And yet again I wonder who has listened to the voices of frontline fighters like Gugu and Jonathan—the adopters of orphans, the buriers of the dead, the parents of a dying generation? To those of you want to help, Jonathan’s address is: Jonathan Ngcoya, 19 Uplands Road, Blackridge, Pietermaritzburg, 3201 South Africa.
Which reminds me, if you wish to contact Gail Trollip in order to volunteer, or to send money or food or clothes for her toddler orphans, her address is: Suite 192, Postnet X6, Cascades 3202, South Africa. For further details, consult the website http://www.tabithaministries.co.za
South Africa 3 November 2006 (continued) Leaving Jonathan’s home I see a stack of flyers advertising a youth boxing club. I pick one up, “This is a great idea.” Jonathan agrees, “Yes, anything to keep the boys off the street.” As I shake his hand I realize he has a boxer’s posture and walk. So the muscles are not from wrestling, but from fighting.
Gugu is bringing me to Pietermaritzburg. I need to buy materials (everything times 5) for the school information kits that will be sent to classrooms in The Netherlands once this aids survival book is published. I ask for the largest textbook store; she agrees to drop me off there. She has called Aubrey and he is nearly finished with his meeting and will pick me up at the bookstore. Sounds like a plan. On the way into town, we pass more of the blooming purple jacaranda trees. What a sight! There are only two weeks of the year when they’re in full bloom, and I’m here during that time. The trees line highways and grow wild between eucalyptus, so sometimes an entire road is coated with the violet leaves, and other times a hillside is dotted with purple. This is what I wrote in my notebook: Jacaranda violent purple fluorescent in its intensity.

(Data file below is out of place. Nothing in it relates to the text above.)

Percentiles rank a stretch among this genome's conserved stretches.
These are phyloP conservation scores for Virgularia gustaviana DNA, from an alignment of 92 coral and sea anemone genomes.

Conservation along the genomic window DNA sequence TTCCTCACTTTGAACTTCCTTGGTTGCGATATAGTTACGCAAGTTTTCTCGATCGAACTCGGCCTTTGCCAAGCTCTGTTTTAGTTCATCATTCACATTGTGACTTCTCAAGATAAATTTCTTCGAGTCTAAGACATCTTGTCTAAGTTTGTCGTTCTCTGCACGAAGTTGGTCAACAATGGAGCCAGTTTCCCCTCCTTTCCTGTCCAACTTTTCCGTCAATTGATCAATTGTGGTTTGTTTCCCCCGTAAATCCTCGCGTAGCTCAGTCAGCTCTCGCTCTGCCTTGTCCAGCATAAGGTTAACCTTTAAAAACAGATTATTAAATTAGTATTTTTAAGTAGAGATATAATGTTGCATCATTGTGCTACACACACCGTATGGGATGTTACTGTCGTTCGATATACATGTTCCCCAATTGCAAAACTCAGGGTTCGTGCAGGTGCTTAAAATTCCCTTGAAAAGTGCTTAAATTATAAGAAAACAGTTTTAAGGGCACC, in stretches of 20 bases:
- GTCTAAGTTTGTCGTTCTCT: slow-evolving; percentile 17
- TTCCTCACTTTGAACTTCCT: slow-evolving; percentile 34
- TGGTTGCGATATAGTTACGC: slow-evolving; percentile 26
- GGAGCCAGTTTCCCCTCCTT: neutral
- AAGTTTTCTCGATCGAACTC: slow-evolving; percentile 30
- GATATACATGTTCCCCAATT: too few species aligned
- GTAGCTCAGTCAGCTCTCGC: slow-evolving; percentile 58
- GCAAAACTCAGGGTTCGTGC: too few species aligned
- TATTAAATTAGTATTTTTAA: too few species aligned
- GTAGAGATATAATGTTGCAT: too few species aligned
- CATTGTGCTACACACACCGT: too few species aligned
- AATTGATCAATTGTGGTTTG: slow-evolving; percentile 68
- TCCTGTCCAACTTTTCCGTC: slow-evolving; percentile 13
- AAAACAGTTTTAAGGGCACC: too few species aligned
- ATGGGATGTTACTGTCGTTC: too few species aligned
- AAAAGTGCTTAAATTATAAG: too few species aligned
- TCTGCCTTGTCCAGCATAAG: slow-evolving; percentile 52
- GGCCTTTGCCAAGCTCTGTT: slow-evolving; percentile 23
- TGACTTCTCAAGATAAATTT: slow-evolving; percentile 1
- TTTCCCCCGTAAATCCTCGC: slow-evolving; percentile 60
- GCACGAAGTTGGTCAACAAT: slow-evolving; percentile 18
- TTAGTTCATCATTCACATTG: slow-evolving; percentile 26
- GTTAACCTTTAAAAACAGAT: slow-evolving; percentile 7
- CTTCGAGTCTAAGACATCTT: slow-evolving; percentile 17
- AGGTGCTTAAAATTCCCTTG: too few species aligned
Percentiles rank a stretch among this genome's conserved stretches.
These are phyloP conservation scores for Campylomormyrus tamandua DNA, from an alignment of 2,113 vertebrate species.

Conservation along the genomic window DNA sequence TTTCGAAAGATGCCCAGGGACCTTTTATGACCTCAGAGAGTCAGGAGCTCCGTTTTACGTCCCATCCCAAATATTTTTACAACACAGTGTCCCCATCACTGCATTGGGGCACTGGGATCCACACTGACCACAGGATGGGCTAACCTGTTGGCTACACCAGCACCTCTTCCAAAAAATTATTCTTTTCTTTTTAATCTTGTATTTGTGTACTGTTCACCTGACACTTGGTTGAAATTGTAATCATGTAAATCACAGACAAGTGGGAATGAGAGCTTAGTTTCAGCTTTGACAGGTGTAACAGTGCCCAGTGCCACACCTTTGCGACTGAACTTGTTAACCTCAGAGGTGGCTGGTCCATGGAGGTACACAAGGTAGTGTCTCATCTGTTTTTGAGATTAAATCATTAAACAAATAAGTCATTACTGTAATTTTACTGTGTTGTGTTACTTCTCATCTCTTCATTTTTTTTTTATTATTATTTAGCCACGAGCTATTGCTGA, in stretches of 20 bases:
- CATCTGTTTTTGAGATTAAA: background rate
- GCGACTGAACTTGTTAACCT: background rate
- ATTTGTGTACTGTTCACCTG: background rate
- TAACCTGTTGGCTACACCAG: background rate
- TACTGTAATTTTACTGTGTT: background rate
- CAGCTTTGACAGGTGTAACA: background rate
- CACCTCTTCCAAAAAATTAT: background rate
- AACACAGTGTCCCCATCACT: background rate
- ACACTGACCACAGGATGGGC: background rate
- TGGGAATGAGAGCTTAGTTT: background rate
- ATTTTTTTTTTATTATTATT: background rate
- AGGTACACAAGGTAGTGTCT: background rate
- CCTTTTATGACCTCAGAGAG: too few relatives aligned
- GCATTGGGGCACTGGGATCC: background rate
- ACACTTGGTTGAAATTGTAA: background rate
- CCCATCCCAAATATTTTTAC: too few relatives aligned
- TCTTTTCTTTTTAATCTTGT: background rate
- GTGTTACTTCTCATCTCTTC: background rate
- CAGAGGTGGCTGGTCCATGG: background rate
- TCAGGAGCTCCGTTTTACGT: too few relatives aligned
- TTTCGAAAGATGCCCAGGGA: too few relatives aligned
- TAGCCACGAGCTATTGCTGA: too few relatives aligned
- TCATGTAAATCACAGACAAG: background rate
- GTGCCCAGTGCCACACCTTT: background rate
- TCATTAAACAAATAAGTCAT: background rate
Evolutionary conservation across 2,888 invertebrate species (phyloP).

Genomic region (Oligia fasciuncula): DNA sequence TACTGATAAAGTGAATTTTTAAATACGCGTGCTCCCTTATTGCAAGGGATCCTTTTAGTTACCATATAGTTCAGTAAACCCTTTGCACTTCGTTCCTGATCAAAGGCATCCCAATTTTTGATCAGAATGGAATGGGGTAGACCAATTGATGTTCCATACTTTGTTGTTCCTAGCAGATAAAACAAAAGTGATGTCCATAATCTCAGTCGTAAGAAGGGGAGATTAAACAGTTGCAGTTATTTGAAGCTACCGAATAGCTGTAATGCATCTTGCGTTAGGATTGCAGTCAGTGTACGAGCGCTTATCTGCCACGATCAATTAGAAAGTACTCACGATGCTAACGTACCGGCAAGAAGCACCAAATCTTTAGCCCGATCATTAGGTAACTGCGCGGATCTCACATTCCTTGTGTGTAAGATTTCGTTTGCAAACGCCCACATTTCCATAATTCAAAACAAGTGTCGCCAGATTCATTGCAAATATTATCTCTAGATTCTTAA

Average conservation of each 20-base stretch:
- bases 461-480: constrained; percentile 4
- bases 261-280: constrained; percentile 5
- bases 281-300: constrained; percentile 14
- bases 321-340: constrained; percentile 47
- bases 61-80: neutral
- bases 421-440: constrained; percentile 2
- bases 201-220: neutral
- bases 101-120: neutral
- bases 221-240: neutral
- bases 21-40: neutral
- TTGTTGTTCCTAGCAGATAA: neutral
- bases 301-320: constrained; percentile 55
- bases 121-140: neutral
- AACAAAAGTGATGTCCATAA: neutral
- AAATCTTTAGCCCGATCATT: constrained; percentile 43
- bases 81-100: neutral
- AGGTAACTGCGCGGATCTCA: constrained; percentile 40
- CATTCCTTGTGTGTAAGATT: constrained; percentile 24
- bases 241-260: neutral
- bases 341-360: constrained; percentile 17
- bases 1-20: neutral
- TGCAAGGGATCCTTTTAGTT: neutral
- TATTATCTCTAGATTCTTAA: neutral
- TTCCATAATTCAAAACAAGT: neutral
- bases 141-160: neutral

In town, it is crowded because schools have let out for the afternoon. Teenagers in uniforms everywhere. Mobile phones, girls watching boys watching girls. A tall, dark and handsome young man meets Gugu. Her son! So I must have written down her family stats incorrectly. She has 12 children?
(Which reminds me, a blanket apology to all of you I’m writing about if I remember things wrong. This is actually only supposed to be a record of my own reactions, emotions and experiences, but it’s turned into the world’s longest blog birth, a documentary of my impressions. It’s not meant to be factual, though I am trying my hardest to remember the truth.)
Gugu walks me to the bookstore and we say our goodbye. She has agreed to check the book, once I have it written, for cultural accuracy, since the publisher and I already know it will be about a Zulu boy in South Africa. Oh sister! I think, watching her disappear in the crowd of new-hope South African teens, surging over the sidewalks.